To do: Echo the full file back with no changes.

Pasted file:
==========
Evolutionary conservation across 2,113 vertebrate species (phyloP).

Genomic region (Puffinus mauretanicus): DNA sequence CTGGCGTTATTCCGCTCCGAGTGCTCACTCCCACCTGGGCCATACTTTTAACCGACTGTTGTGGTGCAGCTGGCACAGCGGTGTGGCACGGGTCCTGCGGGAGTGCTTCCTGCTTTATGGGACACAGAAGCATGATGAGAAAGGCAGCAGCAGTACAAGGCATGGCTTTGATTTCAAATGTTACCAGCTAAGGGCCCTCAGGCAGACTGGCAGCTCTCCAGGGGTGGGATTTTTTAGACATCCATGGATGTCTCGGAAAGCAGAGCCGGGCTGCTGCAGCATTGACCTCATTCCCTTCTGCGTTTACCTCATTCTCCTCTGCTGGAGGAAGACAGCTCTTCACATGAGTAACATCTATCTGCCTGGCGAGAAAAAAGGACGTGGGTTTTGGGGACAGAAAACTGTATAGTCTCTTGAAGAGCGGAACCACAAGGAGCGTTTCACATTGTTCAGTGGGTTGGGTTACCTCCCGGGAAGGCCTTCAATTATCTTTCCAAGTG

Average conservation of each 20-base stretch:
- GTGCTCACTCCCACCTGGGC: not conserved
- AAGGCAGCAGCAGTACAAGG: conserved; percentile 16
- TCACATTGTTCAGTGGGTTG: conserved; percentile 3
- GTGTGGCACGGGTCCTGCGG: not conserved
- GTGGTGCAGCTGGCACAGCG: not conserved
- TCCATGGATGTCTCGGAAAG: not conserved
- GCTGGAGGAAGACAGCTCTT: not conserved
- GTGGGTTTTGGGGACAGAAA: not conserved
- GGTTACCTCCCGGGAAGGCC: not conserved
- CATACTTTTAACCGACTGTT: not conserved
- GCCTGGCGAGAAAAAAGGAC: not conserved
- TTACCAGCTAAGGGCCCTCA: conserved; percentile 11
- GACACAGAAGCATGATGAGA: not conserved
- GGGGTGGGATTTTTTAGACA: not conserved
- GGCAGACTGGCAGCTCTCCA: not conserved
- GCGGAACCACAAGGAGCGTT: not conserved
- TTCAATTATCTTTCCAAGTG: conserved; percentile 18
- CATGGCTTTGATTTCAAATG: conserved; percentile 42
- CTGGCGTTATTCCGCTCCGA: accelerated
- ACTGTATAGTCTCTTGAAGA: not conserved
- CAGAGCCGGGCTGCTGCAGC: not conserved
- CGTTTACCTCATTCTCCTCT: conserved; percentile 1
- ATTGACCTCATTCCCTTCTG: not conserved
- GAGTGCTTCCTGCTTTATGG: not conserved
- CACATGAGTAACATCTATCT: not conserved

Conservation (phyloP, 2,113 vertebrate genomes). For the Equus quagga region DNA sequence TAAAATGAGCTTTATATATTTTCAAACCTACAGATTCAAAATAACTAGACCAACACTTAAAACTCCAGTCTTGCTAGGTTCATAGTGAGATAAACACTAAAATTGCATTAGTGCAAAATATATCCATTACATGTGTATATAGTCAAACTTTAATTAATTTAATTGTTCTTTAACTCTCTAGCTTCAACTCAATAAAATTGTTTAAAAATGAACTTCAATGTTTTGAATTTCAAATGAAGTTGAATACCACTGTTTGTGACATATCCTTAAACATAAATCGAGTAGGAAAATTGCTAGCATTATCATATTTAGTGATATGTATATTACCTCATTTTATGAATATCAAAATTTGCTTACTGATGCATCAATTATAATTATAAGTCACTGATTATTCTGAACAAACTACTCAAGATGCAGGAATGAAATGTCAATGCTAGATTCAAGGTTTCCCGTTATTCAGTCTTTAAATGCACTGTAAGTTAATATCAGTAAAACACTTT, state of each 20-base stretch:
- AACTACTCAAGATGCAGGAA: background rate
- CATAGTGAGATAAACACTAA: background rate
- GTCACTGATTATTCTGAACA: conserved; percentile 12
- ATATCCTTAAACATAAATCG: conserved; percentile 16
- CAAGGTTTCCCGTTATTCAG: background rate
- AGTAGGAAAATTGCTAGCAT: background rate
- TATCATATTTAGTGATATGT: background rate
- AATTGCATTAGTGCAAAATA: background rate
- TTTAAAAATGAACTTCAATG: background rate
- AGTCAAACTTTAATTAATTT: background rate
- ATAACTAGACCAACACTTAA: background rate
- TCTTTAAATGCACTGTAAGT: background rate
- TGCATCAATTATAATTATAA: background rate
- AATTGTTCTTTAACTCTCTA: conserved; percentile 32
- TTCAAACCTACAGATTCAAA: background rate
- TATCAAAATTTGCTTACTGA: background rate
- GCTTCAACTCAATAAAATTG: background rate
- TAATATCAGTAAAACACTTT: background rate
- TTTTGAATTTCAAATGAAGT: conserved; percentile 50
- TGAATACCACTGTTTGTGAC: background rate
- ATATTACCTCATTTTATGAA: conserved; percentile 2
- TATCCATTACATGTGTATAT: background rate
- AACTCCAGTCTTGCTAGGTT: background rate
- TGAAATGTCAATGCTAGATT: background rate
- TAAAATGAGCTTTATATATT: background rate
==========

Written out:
Evolutionary conservation across 2,113 vertebrate species (phyloP).

Genomic region (Puffinus mauretanicus): DNA sequence CTGGCGTTATTCCGCTCCGAGTGCTCACTCCCACCTGGGCCATACTTTTAACCGACTGTTGTGGTGCAGCTGGCACAGCGGTGTGGCACGGGTCCTGCGGGAGTGCTTCCTGCTTTATGGGACACAGAAGCATGATGAGAAAGGCAGCAGCAGTACAAGGCATGGCTTTGATTTCAAATGTTACCAGCTAAGGGCCCTCAGGCAGACTGGCAGCTCTCCAGGGGTGGGATTTTTTAGACATCCATGGATGTCTCGGAAAGCAGAGCCGGGCTGCTGCAGCATTGACCTCATTCCCTTCTGCGTTTACCTCATTCTCCTCTGCTGGAGGAAGACAGCTCTTCACATGAGTAACATCTATCTGCCTGGCGAGAAAAAAGGACGTGGGTTTTGGGGACAGAAAACTGTATAGTCTCTTGAAGAGCGGAACCACAAGGAGCGTTTCACATTGTTCAGTGGGTTGGGTTACCTCCCGGGAAGGCCTTCAATTATCTTTCCAAGTG

Average conservation of each 20-base stretch:
- GTGCTCACTCCCACCTGGGC: not conserved
- AAGGCAGCAGCAGTACAAGG: conserved; percentile 16
- TCACATTGTTCAGTGGGTTG: conserved; percentile 3
- GTGTGGCACGGGTCCTGCGG: not conserved
- GTGGTGCAGCTGGCACAGCG: not conserved
- TCCATGGATGTCTCGGAAAG: not conserved
- GCTGGAGGAAGACAGCTCTT: not conserved
- GTGGGTTTTGGGGACAGAAA: not conserved
- GGTTACCTCCCGGGAAGGCC: not conserved
- CATACTTTTAACCGACTGTT: not conserved
- GCCTGGCGAGAAAAAAGGAC: not conserved
- TTACCAGCTAAGGGCCCTCA: conserved; percentile 11
- GACACAGAAGCATGATGAGA: not conserved
- GGGGTGGGATTTTTTAGACA: not conserved
- GGCAGACTGGCAGCTCTCCA: not conserved
- GCGGAACCACAAGGAGCGTT: not conserved
- TTCAATTATCTTTCCAAGTG: conserved; percentile 18
- CATGGCTTTGATTTCAAATG: conserved; percentile 42
- CTGGCGTTATTCCGCTCCGA: accelerated
- ACTGTATAGTCTCTTGAAGA: not conserved
- CAGAGCCGGGCTGCTGCAGC: not conserved
- CGTTTACCTCATTCTCCTCT: conserved; percentile 1
- ATTGACCTCATTCCCTTCTG: not conserved
- GAGTGCTTCCTGCTTTATGG: not conserved
- CACATGAGTAACATCTATCT: not conserved

Conservation (phyloP, 2,113 vertebrate genomes). For the Equus quagga region DNA sequence TAAAATGAGCTTTATATATTTTCAAACCTACAGATTCAAAATAACTAGACCAACACTTAAAACTCCAGTCTTGCTAGGTTCATAGTGAGATAAACACTAAAATTGCATTAGTGCAAAATATATCCATTACATGTGTATATAGTCAAACTTTAATTAATTTAATTGTTCTTTAACTCTCTAGCTTCAACTCAATAAAATTGTTTAAAAATGAACTTCAATGTTTTGAATTTCAAATGAAGTTGAATACCACTGTTTGTGACATATCCTTAAACATAAATCGAGTAGGAAAATTGCTAGCATTATCATATTTAGTGATATGTATATTACCTCATTTTATGAATATCAAAATTTGCTTACTGATGCATCAATTATAATTATAAGTCACTGATTATTCTGAACAAACTACTCAAGATGCAGGAATGAAATGTCAATGCTAGATTCAAGGTTTCCCGTTATTCAGTCTTTAAATGCACTGTAAGTTAATATCAGTAAAACACTTT, state of each 20-base stretch:
- AACTACTCAAGATGCAGGAA: background rate
- CATAGTGAGATAAACACTAA: background rate
- GTCACTGATTATTCTGAACA: conserved; percentile 12
- ATATCCTTAAACATAAATCG: conserved; percentile 16
- CAAGGTTTCCCGTTATTCAG: background rate
- AGTAGGAAAATTGCTAGCAT: background rate
- TATCATATTTAGTGATATGT: background rate
- AATTGCATTAGTGCAAAATA: background rate
- TTTAAAAATGAACTTCAATG: background rate
- AGTCAAACTTTAATTAATTT: background rate
- ATAACTAGACCAACACTTAA: background rate
- TCTTTAAATGCACTGTAAGT: background rate
- TGCATCAATTATAATTATAA: background rate
- AATTGTTCTTTAACTCTCTA: conserved; percentile 32
- TTCAAACCTACAGATTCAAA: background rate
- TATCAAAATTTGCTTACTGA: background rate
- GCTTCAACTCAATAAAATTG: background rate
- TAATATCAGTAAAACACTTT: background rate
- TTTTGAATTTCAAATGAAGT: conserved; percentile 50
- TGAATACCACTGTTTGTGAC: background rate
- ATATTACCTCATTTTATGAA: conserved; percentile 2
- TATCCATTACATGTGTATAT: background rate
- AACTCCAGTCTTGCTAGGTT: background rate
- TGAAATGTCAATGCTAGATT: background rate
- TAAAATGAGCTTTATATATT: background rate